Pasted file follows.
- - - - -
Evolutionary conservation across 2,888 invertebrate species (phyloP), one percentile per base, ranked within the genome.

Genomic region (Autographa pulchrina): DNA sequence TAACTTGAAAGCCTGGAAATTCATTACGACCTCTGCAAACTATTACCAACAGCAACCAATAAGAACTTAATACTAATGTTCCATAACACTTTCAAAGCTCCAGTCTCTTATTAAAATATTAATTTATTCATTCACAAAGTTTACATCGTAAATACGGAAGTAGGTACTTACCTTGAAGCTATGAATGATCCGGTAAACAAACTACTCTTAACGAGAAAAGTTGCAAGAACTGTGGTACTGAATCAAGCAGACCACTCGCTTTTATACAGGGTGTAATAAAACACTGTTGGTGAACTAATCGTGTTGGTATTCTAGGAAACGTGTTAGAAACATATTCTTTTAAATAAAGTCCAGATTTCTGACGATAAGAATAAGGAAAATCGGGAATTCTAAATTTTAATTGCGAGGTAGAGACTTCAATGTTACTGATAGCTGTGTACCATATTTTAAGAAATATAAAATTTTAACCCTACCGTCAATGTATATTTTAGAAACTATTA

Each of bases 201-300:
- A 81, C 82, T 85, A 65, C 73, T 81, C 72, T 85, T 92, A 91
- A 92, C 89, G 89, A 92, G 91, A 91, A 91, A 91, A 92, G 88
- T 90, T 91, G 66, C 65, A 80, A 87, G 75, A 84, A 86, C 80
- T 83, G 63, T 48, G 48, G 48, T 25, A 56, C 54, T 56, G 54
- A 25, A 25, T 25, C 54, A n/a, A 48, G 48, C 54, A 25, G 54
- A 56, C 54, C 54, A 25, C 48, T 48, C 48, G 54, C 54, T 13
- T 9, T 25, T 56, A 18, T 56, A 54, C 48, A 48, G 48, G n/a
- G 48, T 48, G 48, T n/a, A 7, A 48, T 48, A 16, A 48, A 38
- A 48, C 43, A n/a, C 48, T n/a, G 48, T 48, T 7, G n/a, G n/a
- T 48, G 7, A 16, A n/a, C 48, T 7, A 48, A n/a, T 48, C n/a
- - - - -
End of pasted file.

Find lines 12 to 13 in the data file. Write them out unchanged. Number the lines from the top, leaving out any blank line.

- A 48, C 43, A n/a, C 48, T n/a, G 48, T 48, T 7, G n/a, G n/a
- T 48, G 7, A 16, A n/a, C 48, T 7, A 48, A n/a, T 48, C n/a